From the pride to SCANDAL SHAME today for Netflix, as the company's Emmy nominations are now being overshadowed by the revelation that sometimes they've been streaming out cropped versions of films. The issue seems to have first been noticed--or at least first thoroughly documented--on the accusatory Tumblr What Netflix Does, where it's been revealed that "what Netflix does" is the same thing Mom does every Christmas: getting the pan-and-scan version of a movie instead of the original widescreen.
From the evidence presented thus far, it seems the problem hinges on region. Mexico, Brazil, the United States, and Scandinavia all must suffer a Planet of the Apes with a reduction of on-screen apes; Scandinavia's Transporter includes about a quarter less transporting; Last Action Hero's cinematic purity varies by country.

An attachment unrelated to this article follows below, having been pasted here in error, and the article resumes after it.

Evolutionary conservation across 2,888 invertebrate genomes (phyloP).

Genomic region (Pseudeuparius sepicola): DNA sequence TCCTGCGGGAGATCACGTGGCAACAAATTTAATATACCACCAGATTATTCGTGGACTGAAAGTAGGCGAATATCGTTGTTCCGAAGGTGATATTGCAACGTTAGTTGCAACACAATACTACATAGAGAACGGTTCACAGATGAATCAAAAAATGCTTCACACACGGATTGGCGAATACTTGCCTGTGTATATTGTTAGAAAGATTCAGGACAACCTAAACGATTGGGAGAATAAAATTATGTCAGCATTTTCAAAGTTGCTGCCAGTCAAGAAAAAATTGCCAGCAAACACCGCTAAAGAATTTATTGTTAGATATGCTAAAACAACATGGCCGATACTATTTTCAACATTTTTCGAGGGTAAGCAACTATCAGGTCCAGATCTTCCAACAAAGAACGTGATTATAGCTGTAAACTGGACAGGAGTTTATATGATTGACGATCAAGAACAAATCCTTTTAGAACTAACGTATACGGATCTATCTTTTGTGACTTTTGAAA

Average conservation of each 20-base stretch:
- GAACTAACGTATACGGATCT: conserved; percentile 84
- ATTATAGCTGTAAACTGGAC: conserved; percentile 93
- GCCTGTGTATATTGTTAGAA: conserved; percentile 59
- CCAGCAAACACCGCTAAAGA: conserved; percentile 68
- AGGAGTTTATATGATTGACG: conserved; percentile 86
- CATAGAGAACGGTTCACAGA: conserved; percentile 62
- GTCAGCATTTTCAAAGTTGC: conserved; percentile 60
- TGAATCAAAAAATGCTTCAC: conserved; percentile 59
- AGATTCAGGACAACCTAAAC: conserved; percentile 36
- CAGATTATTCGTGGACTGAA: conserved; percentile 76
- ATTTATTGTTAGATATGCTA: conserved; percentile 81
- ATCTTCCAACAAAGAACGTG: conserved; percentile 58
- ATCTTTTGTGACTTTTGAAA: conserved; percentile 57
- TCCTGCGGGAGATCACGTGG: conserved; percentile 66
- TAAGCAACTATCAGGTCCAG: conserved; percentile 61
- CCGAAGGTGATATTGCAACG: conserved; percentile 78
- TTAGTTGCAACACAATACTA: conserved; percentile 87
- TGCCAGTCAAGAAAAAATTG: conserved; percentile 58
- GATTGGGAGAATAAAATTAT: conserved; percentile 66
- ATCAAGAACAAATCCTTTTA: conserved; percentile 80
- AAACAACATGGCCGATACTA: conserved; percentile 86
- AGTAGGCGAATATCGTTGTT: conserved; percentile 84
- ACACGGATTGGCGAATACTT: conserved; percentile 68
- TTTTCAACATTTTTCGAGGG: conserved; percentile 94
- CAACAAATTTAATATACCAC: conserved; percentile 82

TheVerge has reached out to Netflix for a response, and the company has responded with a straightforward "we do not crop," adding that they always want to give "the best picture and provide the original aspect ratio of any title."
So then why do they seem to cut out all the acting Daniel Day-Lewis is doing in his rearmost shoulder? Turns out, despite all their good intentions, they don't really do that great with quality control, so sometimes they end up with a poor-man's version and no one notices. But when someone does, Netflix claims, they "work to replace that title as soon as possible." So hopefully they start checking this What Netflix Does blog on the regular, because right now Brazil and Scandinavia are watching a bullshit crop of Dune while Canada watches the full frame, and this is how really nerdy wars are started.